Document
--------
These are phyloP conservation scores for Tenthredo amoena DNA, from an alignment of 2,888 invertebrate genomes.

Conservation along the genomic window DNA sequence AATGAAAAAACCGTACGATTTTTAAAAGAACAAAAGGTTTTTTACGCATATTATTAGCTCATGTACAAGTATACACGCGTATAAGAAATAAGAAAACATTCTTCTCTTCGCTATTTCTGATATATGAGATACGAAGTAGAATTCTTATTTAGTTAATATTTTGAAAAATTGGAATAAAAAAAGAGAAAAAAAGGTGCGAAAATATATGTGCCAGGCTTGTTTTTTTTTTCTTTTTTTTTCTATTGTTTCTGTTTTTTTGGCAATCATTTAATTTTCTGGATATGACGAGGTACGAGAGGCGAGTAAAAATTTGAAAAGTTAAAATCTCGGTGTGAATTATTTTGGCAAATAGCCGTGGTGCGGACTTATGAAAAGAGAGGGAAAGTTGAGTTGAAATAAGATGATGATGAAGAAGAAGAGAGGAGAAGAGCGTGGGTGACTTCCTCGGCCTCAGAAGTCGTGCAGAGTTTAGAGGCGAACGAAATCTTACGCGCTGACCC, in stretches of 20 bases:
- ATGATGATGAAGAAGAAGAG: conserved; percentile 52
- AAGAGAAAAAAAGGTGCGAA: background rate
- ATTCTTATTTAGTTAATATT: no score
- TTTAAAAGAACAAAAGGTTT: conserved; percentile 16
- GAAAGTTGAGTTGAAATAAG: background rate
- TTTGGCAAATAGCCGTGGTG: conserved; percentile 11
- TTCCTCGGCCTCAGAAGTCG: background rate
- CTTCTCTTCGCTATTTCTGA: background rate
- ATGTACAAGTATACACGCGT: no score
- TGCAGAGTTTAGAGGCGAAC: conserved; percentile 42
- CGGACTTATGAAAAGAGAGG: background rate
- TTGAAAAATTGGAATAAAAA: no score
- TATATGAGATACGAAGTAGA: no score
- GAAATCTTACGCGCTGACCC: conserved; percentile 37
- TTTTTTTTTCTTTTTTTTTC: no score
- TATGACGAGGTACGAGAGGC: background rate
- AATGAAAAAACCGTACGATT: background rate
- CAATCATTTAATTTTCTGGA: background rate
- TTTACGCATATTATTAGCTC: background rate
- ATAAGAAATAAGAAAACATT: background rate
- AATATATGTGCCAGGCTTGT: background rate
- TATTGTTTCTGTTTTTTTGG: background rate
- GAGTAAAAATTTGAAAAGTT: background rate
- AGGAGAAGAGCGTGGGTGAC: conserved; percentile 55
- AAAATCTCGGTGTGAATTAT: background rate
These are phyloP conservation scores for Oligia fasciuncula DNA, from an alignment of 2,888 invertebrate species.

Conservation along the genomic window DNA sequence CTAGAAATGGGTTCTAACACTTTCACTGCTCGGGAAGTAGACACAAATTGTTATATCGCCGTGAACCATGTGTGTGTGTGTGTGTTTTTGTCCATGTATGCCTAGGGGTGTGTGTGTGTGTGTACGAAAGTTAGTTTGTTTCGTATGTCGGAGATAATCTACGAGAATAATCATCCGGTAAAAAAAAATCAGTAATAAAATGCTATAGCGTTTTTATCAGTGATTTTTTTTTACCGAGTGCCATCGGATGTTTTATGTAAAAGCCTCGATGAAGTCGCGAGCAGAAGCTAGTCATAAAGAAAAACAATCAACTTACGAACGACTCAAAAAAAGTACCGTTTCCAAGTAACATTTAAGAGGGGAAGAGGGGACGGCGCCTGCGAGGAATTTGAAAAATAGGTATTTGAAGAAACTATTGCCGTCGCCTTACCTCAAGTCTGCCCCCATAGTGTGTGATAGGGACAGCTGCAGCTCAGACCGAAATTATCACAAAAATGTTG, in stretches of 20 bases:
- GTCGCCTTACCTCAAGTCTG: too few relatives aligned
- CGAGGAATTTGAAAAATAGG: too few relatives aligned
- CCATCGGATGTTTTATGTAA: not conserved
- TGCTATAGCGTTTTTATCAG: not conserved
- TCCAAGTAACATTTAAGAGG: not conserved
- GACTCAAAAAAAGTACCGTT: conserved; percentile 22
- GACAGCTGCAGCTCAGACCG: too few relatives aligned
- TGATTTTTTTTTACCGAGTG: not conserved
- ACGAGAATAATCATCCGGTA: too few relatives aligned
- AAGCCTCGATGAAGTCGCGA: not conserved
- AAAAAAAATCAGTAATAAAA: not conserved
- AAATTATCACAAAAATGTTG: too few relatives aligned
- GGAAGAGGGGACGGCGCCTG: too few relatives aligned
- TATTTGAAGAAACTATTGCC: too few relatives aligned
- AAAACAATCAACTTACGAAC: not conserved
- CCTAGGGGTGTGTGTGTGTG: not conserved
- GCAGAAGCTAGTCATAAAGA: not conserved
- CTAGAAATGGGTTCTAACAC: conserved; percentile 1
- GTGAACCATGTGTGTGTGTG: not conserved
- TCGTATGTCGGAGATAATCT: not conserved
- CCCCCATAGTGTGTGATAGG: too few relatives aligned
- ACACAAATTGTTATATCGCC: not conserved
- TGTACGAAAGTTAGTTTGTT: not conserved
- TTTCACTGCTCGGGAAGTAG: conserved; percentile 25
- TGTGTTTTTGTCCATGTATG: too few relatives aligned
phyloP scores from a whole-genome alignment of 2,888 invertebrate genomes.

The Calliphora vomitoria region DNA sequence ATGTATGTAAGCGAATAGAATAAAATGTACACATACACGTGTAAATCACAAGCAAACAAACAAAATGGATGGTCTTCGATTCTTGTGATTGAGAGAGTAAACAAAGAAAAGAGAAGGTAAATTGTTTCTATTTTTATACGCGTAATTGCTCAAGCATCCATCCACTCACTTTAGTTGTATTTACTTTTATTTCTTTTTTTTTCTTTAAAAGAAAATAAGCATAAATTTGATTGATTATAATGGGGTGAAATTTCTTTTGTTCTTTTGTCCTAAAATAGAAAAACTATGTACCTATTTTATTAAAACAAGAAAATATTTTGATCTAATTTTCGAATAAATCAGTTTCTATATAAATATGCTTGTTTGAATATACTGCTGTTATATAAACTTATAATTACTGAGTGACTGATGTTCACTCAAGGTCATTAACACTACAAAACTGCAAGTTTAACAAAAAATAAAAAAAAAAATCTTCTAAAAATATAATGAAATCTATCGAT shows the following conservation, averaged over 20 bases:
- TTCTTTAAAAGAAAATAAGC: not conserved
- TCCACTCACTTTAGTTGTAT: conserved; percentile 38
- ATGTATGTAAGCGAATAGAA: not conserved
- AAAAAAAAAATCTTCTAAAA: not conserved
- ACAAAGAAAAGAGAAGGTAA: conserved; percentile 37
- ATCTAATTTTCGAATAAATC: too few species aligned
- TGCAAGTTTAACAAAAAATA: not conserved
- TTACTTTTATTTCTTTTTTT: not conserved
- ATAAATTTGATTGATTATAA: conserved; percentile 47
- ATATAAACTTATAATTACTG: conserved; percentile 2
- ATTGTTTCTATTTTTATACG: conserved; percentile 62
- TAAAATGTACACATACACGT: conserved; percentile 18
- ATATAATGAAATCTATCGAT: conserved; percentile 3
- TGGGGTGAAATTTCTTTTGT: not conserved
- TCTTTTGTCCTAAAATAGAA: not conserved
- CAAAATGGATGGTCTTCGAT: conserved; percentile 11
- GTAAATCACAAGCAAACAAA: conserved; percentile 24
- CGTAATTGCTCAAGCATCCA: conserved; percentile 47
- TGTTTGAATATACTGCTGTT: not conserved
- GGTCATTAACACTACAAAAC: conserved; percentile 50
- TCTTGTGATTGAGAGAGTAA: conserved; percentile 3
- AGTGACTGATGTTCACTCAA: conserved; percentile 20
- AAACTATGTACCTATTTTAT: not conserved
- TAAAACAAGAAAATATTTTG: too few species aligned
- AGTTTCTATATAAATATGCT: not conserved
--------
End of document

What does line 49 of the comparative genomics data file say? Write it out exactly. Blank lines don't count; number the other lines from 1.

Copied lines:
- TCGTATGTCGGAGATAATCT: not conserved